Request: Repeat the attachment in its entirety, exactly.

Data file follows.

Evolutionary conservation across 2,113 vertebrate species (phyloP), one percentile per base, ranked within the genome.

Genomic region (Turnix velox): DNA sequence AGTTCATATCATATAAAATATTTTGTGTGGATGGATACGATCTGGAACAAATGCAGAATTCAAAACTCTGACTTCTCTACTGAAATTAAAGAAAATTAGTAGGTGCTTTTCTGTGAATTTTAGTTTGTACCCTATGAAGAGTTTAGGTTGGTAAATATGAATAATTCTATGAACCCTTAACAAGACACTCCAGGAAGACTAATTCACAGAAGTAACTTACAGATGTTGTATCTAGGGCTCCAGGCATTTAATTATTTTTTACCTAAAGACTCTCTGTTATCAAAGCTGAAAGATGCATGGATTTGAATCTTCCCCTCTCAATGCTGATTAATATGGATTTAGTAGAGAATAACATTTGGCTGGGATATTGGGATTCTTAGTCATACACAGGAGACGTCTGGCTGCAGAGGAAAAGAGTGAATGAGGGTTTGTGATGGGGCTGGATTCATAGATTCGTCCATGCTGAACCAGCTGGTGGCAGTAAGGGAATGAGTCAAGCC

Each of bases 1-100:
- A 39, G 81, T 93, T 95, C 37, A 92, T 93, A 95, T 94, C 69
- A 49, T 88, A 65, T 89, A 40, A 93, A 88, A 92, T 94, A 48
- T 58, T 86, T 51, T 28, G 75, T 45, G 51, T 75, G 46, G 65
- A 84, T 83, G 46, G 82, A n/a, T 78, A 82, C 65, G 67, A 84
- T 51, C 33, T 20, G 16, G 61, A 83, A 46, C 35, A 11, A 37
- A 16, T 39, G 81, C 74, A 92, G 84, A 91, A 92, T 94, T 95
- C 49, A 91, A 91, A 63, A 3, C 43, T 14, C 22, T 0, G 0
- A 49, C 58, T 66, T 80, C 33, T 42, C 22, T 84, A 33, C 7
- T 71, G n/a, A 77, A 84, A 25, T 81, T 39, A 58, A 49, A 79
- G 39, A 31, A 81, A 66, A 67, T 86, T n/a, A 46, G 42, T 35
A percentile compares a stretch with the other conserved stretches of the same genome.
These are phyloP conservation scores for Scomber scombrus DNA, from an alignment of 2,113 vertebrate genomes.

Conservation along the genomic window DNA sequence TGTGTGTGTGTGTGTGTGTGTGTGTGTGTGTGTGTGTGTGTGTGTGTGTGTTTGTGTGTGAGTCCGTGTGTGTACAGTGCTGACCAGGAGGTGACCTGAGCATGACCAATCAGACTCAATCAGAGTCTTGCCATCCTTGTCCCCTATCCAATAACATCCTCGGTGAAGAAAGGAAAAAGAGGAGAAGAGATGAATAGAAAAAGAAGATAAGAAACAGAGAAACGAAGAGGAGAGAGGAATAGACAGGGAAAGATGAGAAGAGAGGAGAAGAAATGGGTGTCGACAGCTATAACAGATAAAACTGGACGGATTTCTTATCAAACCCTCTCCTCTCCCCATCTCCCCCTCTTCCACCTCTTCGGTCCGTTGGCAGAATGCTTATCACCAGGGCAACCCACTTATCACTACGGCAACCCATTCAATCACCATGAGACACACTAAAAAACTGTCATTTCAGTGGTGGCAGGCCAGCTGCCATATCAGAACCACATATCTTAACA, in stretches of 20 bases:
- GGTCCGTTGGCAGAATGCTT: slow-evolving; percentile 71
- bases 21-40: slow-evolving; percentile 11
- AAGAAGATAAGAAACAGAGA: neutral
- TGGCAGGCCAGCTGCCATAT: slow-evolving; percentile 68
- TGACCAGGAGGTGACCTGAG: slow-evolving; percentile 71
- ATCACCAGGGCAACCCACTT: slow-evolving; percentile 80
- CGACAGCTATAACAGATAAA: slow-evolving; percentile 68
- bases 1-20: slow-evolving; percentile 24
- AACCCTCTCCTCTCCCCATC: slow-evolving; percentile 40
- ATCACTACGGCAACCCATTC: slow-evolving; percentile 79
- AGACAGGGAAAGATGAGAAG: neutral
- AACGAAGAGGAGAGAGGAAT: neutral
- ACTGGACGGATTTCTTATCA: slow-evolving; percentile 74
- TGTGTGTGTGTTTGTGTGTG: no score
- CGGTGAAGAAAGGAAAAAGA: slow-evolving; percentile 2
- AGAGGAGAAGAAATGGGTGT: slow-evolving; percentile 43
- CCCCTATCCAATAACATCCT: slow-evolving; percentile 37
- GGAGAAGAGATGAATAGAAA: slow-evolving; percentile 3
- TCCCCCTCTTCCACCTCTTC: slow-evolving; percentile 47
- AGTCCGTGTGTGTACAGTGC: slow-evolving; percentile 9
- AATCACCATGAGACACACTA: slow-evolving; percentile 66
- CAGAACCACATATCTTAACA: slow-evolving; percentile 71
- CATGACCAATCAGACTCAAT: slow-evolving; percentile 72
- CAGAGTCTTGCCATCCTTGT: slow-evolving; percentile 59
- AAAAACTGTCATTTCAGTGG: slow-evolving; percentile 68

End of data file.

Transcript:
Evolutionary conservation across 2,113 vertebrate species (phyloP), one percentile per base, ranked within the genome.

Genomic region (Turnix velox): DNA sequence AGTTCATATCATATAAAATATTTTGTGTGGATGGATACGATCTGGAACAAATGCAGAATTCAAAACTCTGACTTCTCTACTGAAATTAAAGAAAATTAGTAGGTGCTTTTCTGTGAATTTTAGTTTGTACCCTATGAAGAGTTTAGGTTGGTAAATATGAATAATTCTATGAACCCTTAACAAGACACTCCAGGAAGACTAATTCACAGAAGTAACTTACAGATGTTGTATCTAGGGCTCCAGGCATTTAATTATTTTTTACCTAAAGACTCTCTGTTATCAAAGCTGAAAGATGCATGGATTTGAATCTTCCCCTCTCAATGCTGATTAATATGGATTTAGTAGAGAATAACATTTGGCTGGGATATTGGGATTCTTAGTCATACACAGGAGACGTCTGGCTGCAGAGGAAAAGAGTGAATGAGGGTTTGTGATGGGGCTGGATTCATAGATTCGTCCATGCTGAACCAGCTGGTGGCAGTAAGGGAATGAGTCAAGCC

Each of bases 1-100:
- A 39, G 81, T 93, T 95, C 37, A 92, T 93, A 95, T 94, C 69
- A 49, T 88, A 65, T 89, A 40, A 93, A 88, A 92, T 94, A 48
- T 58, T 86, T 51, T 28, G 75, T 45, G 51, T 75, G 46, G 65
- A 84, T 83, G 46, G 82, A n/a, T 78, A 82, C 65, G 67, A 84
- T 51, C 33, T 20, G 16, G 61, A 83, A 46, C 35, A 11, A 37
- A 16, T 39, G 81, C 74, A 92, G 84, A 91, A 92, T 94, T 95
- C 49, A 91, A 91, A 63, A 3, C 43, T 14, C 22, T 0, G 0
- A 49, C 58, T 66, T 80, C 33, T 42, C 22, T 84, A 33, C 7
- T 71, G n/a, A 77, A 84, A 25, T 81, T 39, A 58, A 49, A 79
- G 39, A 31, A 81, A 66, A 67, T 86, T n/a, A 46, G 42, T 35
A percentile compares a stretch with the other conserved stretches of the same genome.
These are phyloP conservation scores for Scomber scombrus DNA, from an alignment of 2,113 vertebrate genomes.

Conservation along the genomic window DNA sequence TGTGTGTGTGTGTGTGTGTGTGTGTGTGTGTGTGTGTGTGTGTGTGTGTGTTTGTGTGTGAGTCCGTGTGTGTACAGTGCTGACCAGGAGGTGACCTGAGCATGACCAATCAGACTCAATCAGAGTCTTGCCATCCTTGTCCCCTATCCAATAACATCCTCGGTGAAGAAAGGAAAAAGAGGAGAAGAGATGAATAGAAAAAGAAGATAAGAAACAGAGAAACGAAGAGGAGAGAGGAATAGACAGGGAAAGATGAGAAGAGAGGAGAAGAAATGGGTGTCGACAGCTATAACAGATAAAACTGGACGGATTTCTTATCAAACCCTCTCCTCTCCCCATCTCCCCCTCTTCCACCTCTTCGGTCCGTTGGCAGAATGCTTATCACCAGGGCAACCCACTTATCACTACGGCAACCCATTCAATCACCATGAGACACACTAAAAAACTGTCATTTCAGTGGTGGCAGGCCAGCTGCCATATCAGAACCACATATCTTAACA, in stretches of 20 bases:
- GGTCCGTTGGCAGAATGCTT: slow-evolving; percentile 71
- bases 21-40: slow-evolving; percentile 11
- AAGAAGATAAGAAACAGAGA: neutral
- TGGCAGGCCAGCTGCCATAT: slow-evolving; percentile 68
- TGACCAGGAGGTGACCTGAG: slow-evolving; percentile 71
- ATCACCAGGGCAACCCACTT: slow-evolving; percentile 80
- CGACAGCTATAACAGATAAA: slow-evolving; percentile 68
- bases 1-20: slow-evolving; percentile 24
- AACCCTCTCCTCTCCCCATC: slow-evolving; percentile 40
- ATCACTACGGCAACCCATTC: slow-evolving; percentile 79
- AGACAGGGAAAGATGAGAAG: neutral
- AACGAAGAGGAGAGAGGAAT: neutral
- ACTGGACGGATTTCTTATCA: slow-evolving; percentile 74
- TGTGTGTGTGTTTGTGTGTG: no score
- CGGTGAAGAAAGGAAAAAGA: slow-evolving; percentile 2
- AGAGGAGAAGAAATGGGTGT: slow-evolving; percentile 43
- CCCCTATCCAATAACATCCT: slow-evolving; percentile 37
- GGAGAAGAGATGAATAGAAA: slow-evolving; percentile 3
- TCCCCCTCTTCCACCTCTTC: slow-evolving; percentile 47
- AGTCCGTGTGTGTACAGTGC: slow-evolving; percentile 9
- AATCACCATGAGACACACTA: slow-evolving; percentile 66
- CAGAACCACATATCTTAACA: slow-evolving; percentile 71
- CATGACCAATCAGACTCAAT: slow-evolving; percentile 72
- CAGAGTCTTGCCATCCTTGT: slow-evolving; percentile 59
- AAAAACTGTCATTTCAGTGG: slow-evolving; percentile 68